A few months ago I was invited to come speak to the annual conference of APTA, or American Public Transportation Association. On Tuesday that day came and it was a terrific event, at the Grand America Hotel in Salt Lake City.
A quick word about the hotel. Uh, wow. The Grand America was built specifically as part of the city’s hosting of the 2002 Winter Olympics, and it’s a 5-star hotel. Every corner glistens, a harpist plays in the lobby while guests sip their cocktails or tea while munching on scones, and the courtyard beckons, with spectacular views at every turn of the surrounding mountains.
I got out a few times to take in some of Salt Lake. A few highlights included dinner at Squatters, where the burger smothered in bourbon-soaked grilled onions was awesome, breakfast at Eva’s Bakery, which had great muffins, and lastly, I snuck in a few runs. One was a 4-miler over to Liberty Park, which had a nice soft wood chip path that was easy on my tired legs after a long flight, and the other was a brutal climb up into Memory Grove canyon.
I really wanted to get up high to look back over the city and mountains and this was the way to do it, even it meant a little bit of a run-walk. The view was spectacular, looking back on the skyline and the towering Church of Latter Day Saints building. The conference itself was beautifully run and smooth sailing for me.
My talk came at the big luncheon Tuesday and I was on stage with a Bostonian and New Yorker to add a fun element to the whole affair. The Bostonian was Robert Prince, a former MBTA general manager now with AECOM, and the New Yorker was Chris Boylan, a deputy executive director at the New York Metropolitan Transit Authority. They came out with boxing gloves on and we had a ball on stage in front of about 1200 transit executives and officials from around the country.
A final shout to a wonderful local bookstore, Weller Book Works and Catherine Weller, who showed up and sold a few hundred books and helped me get them all signed. Lastly, KellyAnne Gallagher from the organization, APTA, put together a great show. It was a whirlwind 24 hours, in and out, but worth every minute.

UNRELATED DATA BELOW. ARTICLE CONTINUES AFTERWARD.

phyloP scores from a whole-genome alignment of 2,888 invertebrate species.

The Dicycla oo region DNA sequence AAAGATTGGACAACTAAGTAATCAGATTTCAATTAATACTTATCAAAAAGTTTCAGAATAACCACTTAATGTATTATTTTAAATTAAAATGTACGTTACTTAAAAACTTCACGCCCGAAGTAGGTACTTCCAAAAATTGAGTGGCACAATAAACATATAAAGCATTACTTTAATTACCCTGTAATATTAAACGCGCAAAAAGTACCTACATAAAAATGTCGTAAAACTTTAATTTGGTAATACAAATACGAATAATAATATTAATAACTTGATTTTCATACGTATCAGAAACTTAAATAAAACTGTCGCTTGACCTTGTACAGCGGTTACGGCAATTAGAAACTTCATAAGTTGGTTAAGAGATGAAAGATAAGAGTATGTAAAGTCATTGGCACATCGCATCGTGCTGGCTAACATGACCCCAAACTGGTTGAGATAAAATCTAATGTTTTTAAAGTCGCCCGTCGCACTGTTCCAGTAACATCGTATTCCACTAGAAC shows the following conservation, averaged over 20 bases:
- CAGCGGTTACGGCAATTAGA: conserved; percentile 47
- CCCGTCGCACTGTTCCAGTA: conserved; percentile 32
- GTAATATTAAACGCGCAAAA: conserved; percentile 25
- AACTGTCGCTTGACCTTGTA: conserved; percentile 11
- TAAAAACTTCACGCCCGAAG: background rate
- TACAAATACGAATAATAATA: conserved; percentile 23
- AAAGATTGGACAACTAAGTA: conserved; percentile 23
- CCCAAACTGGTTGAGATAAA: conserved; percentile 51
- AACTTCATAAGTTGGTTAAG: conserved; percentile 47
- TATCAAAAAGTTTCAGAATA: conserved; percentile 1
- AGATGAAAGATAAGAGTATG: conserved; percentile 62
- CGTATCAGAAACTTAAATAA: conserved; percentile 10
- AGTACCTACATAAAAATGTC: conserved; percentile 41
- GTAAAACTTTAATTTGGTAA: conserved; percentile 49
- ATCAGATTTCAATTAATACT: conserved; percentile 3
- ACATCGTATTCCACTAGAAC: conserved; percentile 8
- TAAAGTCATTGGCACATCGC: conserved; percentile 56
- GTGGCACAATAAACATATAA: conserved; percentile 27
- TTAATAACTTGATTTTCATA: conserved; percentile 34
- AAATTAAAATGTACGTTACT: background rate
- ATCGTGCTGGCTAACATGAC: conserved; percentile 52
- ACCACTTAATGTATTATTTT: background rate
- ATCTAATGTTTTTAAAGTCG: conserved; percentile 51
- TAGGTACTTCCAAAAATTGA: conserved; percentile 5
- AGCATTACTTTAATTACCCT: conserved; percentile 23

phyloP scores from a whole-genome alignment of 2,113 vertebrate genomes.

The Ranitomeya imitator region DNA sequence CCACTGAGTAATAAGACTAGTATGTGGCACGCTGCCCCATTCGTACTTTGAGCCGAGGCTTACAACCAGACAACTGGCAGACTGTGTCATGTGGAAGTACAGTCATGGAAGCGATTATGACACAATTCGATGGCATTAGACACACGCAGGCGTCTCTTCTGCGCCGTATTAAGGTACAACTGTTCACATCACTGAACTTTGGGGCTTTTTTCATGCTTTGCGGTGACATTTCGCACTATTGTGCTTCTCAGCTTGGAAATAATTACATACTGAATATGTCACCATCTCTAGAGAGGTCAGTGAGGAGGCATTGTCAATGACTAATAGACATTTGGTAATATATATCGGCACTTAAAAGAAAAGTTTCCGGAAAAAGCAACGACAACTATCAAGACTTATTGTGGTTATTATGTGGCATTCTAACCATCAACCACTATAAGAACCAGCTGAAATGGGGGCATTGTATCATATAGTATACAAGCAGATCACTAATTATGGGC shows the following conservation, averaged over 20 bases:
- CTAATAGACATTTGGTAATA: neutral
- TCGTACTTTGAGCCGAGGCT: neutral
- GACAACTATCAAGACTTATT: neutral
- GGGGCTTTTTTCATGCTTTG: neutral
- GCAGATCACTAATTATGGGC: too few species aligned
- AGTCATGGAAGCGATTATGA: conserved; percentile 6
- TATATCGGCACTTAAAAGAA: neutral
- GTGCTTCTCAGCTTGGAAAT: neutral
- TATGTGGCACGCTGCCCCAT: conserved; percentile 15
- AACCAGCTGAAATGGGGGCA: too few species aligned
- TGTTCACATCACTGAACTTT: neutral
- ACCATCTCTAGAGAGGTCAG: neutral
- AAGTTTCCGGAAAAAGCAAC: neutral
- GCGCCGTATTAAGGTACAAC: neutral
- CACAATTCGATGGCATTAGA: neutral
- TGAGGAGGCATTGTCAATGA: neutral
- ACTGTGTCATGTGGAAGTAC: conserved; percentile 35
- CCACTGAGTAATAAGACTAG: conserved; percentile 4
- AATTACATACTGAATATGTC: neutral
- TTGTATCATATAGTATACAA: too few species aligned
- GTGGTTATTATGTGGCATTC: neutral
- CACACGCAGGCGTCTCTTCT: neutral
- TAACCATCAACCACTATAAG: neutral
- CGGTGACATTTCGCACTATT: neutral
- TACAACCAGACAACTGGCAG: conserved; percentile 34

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This is exciting stuff. The Massachusetts Book Awards have been announced and ‘The Race Underground’ was named one of the five must-reads of 2015. It’s a terrific list to be a part of and news like this never gets old — even 18 months after the hardcover came out, and 4 months after the paperback!
Michael Blanding, The Map Thief (Gotham Books)
Michael M. Greenburg, The Court-Martial of Paul Revere (ForeEdge)
Fred Kaplan, John Quincy Adams (Harper)
Elizabeth Kolbert, The Sixth Extinction (Henry Holt)
Doug Most, The Race Underground: Boston, New York, and the Incredible Rivalry that Built America’s First Subway (St Martin’s)
Jennifer Taub, Other People’s Houses (Yale UP)
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I have an event coming April 29 I am especially excited about.
In writing “The Race Underground” I built up my own mini-library at home, with approximately 50 to 60 books. Some I only cracked once or twice, others I opened a dozen times, and then there were those that were kept open constantly on my desk. By the time I was done writing, so many pages had been dog-eared, and the cover so tattered, it looked like the book had been through the washing machine.
That was my experience with “Gotham“, the Pulitzer Prize-winning tome by Mike Wallace and Edwin Burrows. It’s an amazing account of the city’s history up to the year 1898, so rich in detail and narrative storytelling it’s easy to forget just how long it is (oh, about 1,500 pages!).
On April 29, from 6:30-8 p.m., I’ll be speaking and signing copies of ‘The Race Underground’ at the Gotham Center for New York City History, which was founded by Wallace back in 2000. From their website, here are the details:
The Race Underground: Boston, New York, and the Incredible Rivalry That Built America’s First Subway
Wednesday, April 29, 6:30-8 PM
In the 19th century, cities like Boston and New York grew congested with plodding, horse-drawn carts. When the great blizzard of 1888 crippled the entire northeast, a solution had to be found. Two brothers from one of the nation’s great families—Henry Melville Whitney of Boston and William Collins Whitney of New York—pursued the dream of digging America’s first subway, and the race was on. Doug Most chronicles the story, as exciting as any ripped from the pages of history. The Race Underground is a great American saga of two rival American cities, their rich, powerful, and sometimes corrupt interests, and an invention that changed the lives of millions.
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